Relationship roles are changing as customers take control of how they want to do business.
Posted Aug 28, 2007
NEW YORK -- At the Financial Services Technology Summit hosted here this week by research firm Gartner, industry pundits discussed "the client-driven world." Stessa Cohen, research director at Gartner, spoke at length about how banks need to shift their marketing and sales strategies to keep up with their "evolving, changing, and moving" customer bases. In short, she said, banks don't need a customer relationship strategy.
More to the point, Cohen told the crowd, traditional CRM strategies aren't enough anymore. Every company now has to focus on empowering customers to access what they want, when they want it, and how they want it.
Rather than focusing on the company's "360-degree view" of its customer, Cohen said that the objective now is, "Does the customer have a 360-degree view of you?" Consumers want a relationship defined on their own terms, not one based on what the bank believes the relationship should be. "Most institutions segment their customers--into consumers, small businesses, mass affluent, retirees and so on--and then ask their product managers, delivery channels, or lines of business to sell the products the bank has determined meet the needs of those segments," Cohen said. That model, she suggested, was inherently flawed.
As an example, she recounted the experience of her elderly mother: Retailers assume that she wants products specific to her age and thus only send her information on those products. In actuality, her mother is more interested in discounts and products with good rates--a missed opportunity for better-targeted marketing.
Society divides technology users into two broad categories, Cohen said:
However, though it's slow to show in the U.S., characteristics such as age are becoming less and less of a barrier globally in terms of using technology to access information. Cohen described how, in countries such as Sweden and Norway, where there's high broadband and mobile penetration, almost everyone is conducting business online or through mobile devices. Technology has also transcended both class and job status, Cohen added.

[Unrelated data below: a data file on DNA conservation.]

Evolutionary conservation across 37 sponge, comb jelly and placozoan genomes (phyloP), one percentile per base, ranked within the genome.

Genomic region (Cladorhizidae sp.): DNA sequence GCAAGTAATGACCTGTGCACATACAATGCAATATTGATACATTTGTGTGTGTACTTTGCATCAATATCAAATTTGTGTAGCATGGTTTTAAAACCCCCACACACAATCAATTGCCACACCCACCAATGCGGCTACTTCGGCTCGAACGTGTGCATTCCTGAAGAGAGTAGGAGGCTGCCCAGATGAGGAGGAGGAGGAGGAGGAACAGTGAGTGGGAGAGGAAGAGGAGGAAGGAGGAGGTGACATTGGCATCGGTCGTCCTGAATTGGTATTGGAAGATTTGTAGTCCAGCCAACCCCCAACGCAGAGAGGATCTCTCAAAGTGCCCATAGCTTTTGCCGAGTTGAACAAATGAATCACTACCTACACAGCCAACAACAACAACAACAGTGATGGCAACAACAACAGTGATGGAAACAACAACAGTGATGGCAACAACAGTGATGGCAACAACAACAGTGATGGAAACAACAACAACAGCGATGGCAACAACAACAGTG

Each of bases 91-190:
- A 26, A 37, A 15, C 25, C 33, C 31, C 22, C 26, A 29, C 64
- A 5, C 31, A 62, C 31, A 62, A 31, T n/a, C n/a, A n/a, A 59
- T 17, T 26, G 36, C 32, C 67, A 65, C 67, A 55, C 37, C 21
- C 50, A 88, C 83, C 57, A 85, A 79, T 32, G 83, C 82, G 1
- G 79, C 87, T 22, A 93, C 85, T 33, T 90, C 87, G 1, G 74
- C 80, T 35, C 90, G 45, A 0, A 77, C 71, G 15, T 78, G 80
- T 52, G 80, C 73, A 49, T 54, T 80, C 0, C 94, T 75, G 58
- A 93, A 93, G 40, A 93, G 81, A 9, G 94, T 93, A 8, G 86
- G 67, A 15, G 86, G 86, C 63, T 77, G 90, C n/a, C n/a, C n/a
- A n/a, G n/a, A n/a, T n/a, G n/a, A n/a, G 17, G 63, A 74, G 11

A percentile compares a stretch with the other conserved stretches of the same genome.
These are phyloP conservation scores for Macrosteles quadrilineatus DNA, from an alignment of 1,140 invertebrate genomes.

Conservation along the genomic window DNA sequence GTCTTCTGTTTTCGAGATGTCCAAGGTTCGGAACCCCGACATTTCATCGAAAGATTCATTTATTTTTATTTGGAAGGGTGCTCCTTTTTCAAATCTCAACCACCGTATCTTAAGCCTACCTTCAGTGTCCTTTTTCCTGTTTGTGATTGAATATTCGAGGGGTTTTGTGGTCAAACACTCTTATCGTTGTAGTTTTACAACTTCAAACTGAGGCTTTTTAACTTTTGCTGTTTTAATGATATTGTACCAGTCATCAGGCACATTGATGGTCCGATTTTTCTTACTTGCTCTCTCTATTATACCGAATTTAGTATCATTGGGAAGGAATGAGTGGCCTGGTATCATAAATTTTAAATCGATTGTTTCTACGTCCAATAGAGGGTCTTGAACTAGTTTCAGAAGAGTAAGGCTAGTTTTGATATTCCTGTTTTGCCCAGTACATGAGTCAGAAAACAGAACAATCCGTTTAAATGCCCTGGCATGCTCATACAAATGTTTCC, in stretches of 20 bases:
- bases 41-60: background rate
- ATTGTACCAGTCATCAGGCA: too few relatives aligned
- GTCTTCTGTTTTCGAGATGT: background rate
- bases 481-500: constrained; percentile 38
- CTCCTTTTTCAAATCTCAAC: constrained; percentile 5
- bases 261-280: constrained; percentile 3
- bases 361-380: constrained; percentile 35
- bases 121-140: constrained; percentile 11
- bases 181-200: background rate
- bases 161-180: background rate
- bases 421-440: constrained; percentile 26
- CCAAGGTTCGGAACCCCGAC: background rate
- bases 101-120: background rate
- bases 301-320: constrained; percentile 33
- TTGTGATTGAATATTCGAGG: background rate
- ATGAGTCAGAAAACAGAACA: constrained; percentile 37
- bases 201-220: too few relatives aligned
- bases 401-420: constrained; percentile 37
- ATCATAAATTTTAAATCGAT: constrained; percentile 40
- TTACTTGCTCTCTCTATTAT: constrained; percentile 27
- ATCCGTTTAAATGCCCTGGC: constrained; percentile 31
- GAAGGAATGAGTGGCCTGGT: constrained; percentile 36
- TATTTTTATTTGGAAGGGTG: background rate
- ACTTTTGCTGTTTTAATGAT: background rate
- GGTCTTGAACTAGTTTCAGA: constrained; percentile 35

- Digital Natives: members of Gen X and Gen Y who are adept at using technology; and
- Digital Immigrants: Baby Boomers and pre-WWII senior citizens who generally prefer face-to-face interactions.
The best predictors now, according to Cohen, are gender (e.g., 67% of female small-business owners prefer to buy new products from those they have an existing relationship with) and type of behavior (e.g., college students, contrary to popular belief, prefer branch-based services from banks). Therefore, banks and businesses need to learn how their customers prefer to receive information--and then follow those preferences exactly.
In a truly "customer-focused bank," Cohen said, vendors should be competing based on price and service rather than the traditional channel- and product-focused approaches. Cohen referred to this as a "channel-agonistic" approach, where the bank offers services to customers who want, she said, "a variety of relationships with the bank regardless of channel or distribution network."
Cohen shared four key characteristics banks need to have in order to be successful: solve; build; access/transact; and analyze/advise.
As the saying goes, customers often don't know what they don't know, so advice that works in accordance with their goals is highly welcome. Cohen described a set of circumstances in which, after selling a house and making a profit of, say, $50,000, someone might deposit that profit into a bank account. In an ideal world, the bank would immediately be alerted to that deposit and would proactively provide various options to best manage that money--even if the solution exists outside of the bank.
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- Solve: Cohen cited one study that indicated that 30 percent of bank Web sites answer just 20 percent of customers' questions. Regardless of what channel customers take, everything should be seamlessly integrated. When a customer submits a question through email, he should be able to reference that interaction at the branch, rather than have the teller say, "Sorry, we don't have access to what you did on the Internet." Banks should make their processes transparent across all channels.
- Build: Customers should be able to build the criteria for the product or service that they want and then be able to rely on the bank to deliver it. Rather than a static drop-down menu, customers appreciate product flexibility, Cohen said, allowing them to compare prices and view features. She mentioned the example of Vanguard, a mutual fund company that allows customers to search for products alphabetically, by category, by investment goals, according to risk level, and so on.
- Access/Transact: Customer-focused approaches are all about allowing the customers to access and make transactions on their own terms, Cohen said. Product personalization and flexibility, therefore, are key: A simple "Hello, Josh" at the top of the page is no longer sufficient; instead, customers should be able to customize their accounts, whether that means seeing what bills are soon due or tracking the status of their loan repayments.
- Analyze/Advise: Cohen stated frankly that most customers have multiple accounts--something beyond banks' control. Nevertheless, customers still want to analyze their accounts and receive advice. Therefore, Cohen said, banks should learn the customer's view of money: To consumers, money is "a means to an end--pay off loans, save for college," she said. Consumers have specific financial goals that banks should be responding to. "Capture the goals and store them as preferences," she added, and then act on them: "Give them tools to measure benchmark goals."
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